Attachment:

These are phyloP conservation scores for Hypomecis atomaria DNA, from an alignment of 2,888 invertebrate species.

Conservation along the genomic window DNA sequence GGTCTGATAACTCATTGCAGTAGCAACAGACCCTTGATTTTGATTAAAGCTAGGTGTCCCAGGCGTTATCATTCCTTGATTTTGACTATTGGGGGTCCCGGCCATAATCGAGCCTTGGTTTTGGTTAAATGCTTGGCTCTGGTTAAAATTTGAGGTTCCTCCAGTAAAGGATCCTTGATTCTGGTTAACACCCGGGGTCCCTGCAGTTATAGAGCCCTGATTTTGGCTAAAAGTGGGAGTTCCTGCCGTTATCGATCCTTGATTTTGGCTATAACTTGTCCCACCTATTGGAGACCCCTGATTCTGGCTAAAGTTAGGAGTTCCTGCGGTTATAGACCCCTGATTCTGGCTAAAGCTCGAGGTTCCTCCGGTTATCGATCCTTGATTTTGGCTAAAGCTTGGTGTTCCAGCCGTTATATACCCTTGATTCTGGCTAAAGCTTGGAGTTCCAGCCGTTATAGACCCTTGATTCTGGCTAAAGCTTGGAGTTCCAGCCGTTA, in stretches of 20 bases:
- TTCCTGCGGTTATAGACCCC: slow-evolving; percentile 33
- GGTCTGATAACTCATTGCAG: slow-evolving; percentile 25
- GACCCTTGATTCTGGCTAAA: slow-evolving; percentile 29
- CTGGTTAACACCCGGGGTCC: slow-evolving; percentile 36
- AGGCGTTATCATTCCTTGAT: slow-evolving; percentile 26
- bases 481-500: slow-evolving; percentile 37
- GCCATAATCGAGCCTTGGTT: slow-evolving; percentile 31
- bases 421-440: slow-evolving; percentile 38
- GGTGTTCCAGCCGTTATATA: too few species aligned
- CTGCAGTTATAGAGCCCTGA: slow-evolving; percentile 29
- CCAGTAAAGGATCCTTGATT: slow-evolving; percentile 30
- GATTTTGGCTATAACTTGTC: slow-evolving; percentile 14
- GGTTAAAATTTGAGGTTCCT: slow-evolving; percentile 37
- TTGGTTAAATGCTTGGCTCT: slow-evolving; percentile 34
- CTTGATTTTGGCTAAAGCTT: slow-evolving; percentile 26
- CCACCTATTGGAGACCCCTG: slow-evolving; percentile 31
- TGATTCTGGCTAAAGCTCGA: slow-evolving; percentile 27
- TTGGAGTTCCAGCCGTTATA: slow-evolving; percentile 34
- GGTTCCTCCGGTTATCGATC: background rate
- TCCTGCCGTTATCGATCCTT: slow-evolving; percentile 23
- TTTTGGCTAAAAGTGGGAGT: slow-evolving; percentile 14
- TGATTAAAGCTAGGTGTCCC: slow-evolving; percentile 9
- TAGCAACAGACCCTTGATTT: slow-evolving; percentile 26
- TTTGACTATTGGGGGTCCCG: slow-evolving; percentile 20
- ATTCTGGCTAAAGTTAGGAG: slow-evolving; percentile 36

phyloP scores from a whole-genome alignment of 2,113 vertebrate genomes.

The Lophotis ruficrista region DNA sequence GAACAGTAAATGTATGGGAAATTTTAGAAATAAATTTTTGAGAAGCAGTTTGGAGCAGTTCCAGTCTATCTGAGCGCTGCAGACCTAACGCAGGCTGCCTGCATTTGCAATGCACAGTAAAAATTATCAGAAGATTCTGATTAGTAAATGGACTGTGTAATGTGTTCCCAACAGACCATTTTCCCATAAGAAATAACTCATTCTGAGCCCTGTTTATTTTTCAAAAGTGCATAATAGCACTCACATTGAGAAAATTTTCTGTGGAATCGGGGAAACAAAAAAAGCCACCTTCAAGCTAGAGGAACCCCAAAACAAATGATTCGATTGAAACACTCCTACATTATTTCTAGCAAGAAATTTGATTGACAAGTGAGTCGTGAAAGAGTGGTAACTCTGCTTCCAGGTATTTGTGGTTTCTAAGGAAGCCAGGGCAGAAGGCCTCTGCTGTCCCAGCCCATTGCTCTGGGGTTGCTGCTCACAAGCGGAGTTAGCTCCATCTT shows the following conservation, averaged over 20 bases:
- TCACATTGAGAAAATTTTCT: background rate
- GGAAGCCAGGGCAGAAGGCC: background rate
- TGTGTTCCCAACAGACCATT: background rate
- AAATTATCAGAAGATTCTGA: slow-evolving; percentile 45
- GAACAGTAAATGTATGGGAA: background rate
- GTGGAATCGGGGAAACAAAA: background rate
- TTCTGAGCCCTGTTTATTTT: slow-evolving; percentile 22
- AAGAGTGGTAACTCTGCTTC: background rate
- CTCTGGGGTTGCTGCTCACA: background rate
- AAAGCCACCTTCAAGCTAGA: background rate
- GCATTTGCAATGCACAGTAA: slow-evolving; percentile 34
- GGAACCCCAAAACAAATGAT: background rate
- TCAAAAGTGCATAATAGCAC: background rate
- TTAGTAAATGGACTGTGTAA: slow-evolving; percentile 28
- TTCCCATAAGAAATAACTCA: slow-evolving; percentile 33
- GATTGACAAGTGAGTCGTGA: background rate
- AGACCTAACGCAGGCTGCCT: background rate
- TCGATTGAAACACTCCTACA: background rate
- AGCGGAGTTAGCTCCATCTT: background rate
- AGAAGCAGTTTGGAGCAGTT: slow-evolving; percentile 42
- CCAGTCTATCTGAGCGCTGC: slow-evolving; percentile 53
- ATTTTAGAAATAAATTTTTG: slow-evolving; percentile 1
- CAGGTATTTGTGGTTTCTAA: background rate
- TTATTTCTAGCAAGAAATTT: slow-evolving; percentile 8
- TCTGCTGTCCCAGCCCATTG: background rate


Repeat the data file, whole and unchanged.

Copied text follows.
These are phyloP conservation scores for Hypomecis atomaria DNA, from an alignment of 2,888 invertebrate species.

Conservation along the genomic window DNA sequence GGTCTGATAACTCATTGCAGTAGCAACAGACCCTTGATTTTGATTAAAGCTAGGTGTCCCAGGCGTTATCATTCCTTGATTTTGACTATTGGGGGTCCCGGCCATAATCGAGCCTTGGTTTTGGTTAAATGCTTGGCTCTGGTTAAAATTTGAGGTTCCTCCAGTAAAGGATCCTTGATTCTGGTTAACACCCGGGGTCCCTGCAGTTATAGAGCCCTGATTTTGGCTAAAAGTGGGAGTTCCTGCCGTTATCGATCCTTGATTTTGGCTATAACTTGTCCCACCTATTGGAGACCCCTGATTCTGGCTAAAGTTAGGAGTTCCTGCGGTTATAGACCCCTGATTCTGGCTAAAGCTCGAGGTTCCTCCGGTTATCGATCCTTGATTTTGGCTAAAGCTTGGTGTTCCAGCCGTTATATACCCTTGATTCTGGCTAAAGCTTGGAGTTCCAGCCGTTATAGACCCTTGATTCTGGCTAAAGCTTGGAGTTCCAGCCGTTA, in stretches of 20 bases:
- TTCCTGCGGTTATAGACCCC: slow-evolving; percentile 33
- GGTCTGATAACTCATTGCAG: slow-evolving; percentile 25
- GACCCTTGATTCTGGCTAAA: slow-evolving; percentile 29
- CTGGTTAACACCCGGGGTCC: slow-evolving; percentile 36
- AGGCGTTATCATTCCTTGAT: slow-evolving; percentile 26
- bases 481-500: slow-evolving; percentile 37
- GCCATAATCGAGCCTTGGTT: slow-evolving; percentile 31
- bases 421-440: slow-evolving; percentile 38
- GGTGTTCCAGCCGTTATATA: too few species aligned
- CTGCAGTTATAGAGCCCTGA: slow-evolving; percentile 29
- CCAGTAAAGGATCCTTGATT: slow-evolving; percentile 30
- GATTTTGGCTATAACTTGTC: slow-evolving; percentile 14
- GGTTAAAATTTGAGGTTCCT: slow-evolving; percentile 37
- TTGGTTAAATGCTTGGCTCT: slow-evolving; percentile 34
- CTTGATTTTGGCTAAAGCTT: slow-evolving; percentile 26
- CCACCTATTGGAGACCCCTG: slow-evolving; percentile 31
- TGATTCTGGCTAAAGCTCGA: slow-evolving; percentile 27
- TTGGAGTTCCAGCCGTTATA: slow-evolving; percentile 34
- GGTTCCTCCGGTTATCGATC: background rate
- TCCTGCCGTTATCGATCCTT: slow-evolving; percentile 23
- TTTTGGCTAAAAGTGGGAGT: slow-evolving; percentile 14
- TGATTAAAGCTAGGTGTCCC: slow-evolving; percentile 9
- TAGCAACAGACCCTTGATTT: slow-evolving; percentile 26
- TTTGACTATTGGGGGTCCCG: slow-evolving; percentile 20
- ATTCTGGCTAAAGTTAGGAG: slow-evolving; percentile 36

phyloP scores from a whole-genome alignment of 2,113 vertebrate genomes.

The Lophotis ruficrista region DNA sequence GAACAGTAAATGTATGGGAAATTTTAGAAATAAATTTTTGAGAAGCAGTTTGGAGCAGTTCCAGTCTATCTGAGCGCTGCAGACCTAACGCAGGCTGCCTGCATTTGCAATGCACAGTAAAAATTATCAGAAGATTCTGATTAGTAAATGGACTGTGTAATGTGTTCCCAACAGACCATTTTCCCATAAGAAATAACTCATTCTGAGCCCTGTTTATTTTTCAAAAGTGCATAATAGCACTCACATTGAGAAAATTTTCTGTGGAATCGGGGAAACAAAAAAAGCCACCTTCAAGCTAGAGGAACCCCAAAACAAATGATTCGATTGAAACACTCCTACATTATTTCTAGCAAGAAATTTGATTGACAAGTGAGTCGTGAAAGAGTGGTAACTCTGCTTCCAGGTATTTGTGGTTTCTAAGGAAGCCAGGGCAGAAGGCCTCTGCTGTCCCAGCCCATTGCTCTGGGGTTGCTGCTCACAAGCGGAGTTAGCTCCATCTT shows the following conservation, averaged over 20 bases:
- TCACATTGAGAAAATTTTCT: background rate
- GGAAGCCAGGGCAGAAGGCC: background rate
- TGTGTTCCCAACAGACCATT: background rate
- AAATTATCAGAAGATTCTGA: slow-evolving; percentile 45
- GAACAGTAAATGTATGGGAA: background rate
- GTGGAATCGGGGAAACAAAA: background rate
- TTCTGAGCCCTGTTTATTTT: slow-evolving; percentile 22
- AAGAGTGGTAACTCTGCTTC: background rate
- CTCTGGGGTTGCTGCTCACA: background rate
- AAAGCCACCTTCAAGCTAGA: background rate
- GCATTTGCAATGCACAGTAA: slow-evolving; percentile 34
- GGAACCCCAAAACAAATGAT: background rate
- TCAAAAGTGCATAATAGCAC: background rate
- TTAGTAAATGGACTGTGTAA: slow-evolving; percentile 28
- TTCCCATAAGAAATAACTCA: slow-evolving; percentile 33
- GATTGACAAGTGAGTCGTGA: background rate
- AGACCTAACGCAGGCTGCCT: background rate
- TCGATTGAAACACTCCTACA: background rate
- AGCGGAGTTAGCTCCATCTT: background rate
- AGAAGCAGTTTGGAGCAGTT: slow-evolving; percentile 42
- CCAGTCTATCTGAGCGCTGC: slow-evolving; percentile 53
- ATTTTAGAAATAAATTTTTG: slow-evolving; percentile 1
- CAGGTATTTGTGGTTTCTAA: background rate
- TTATTTCTAGCAAGAAATTT: slow-evolving; percentile 8
- TCTGCTGTCCCAGCCCATTG: background rate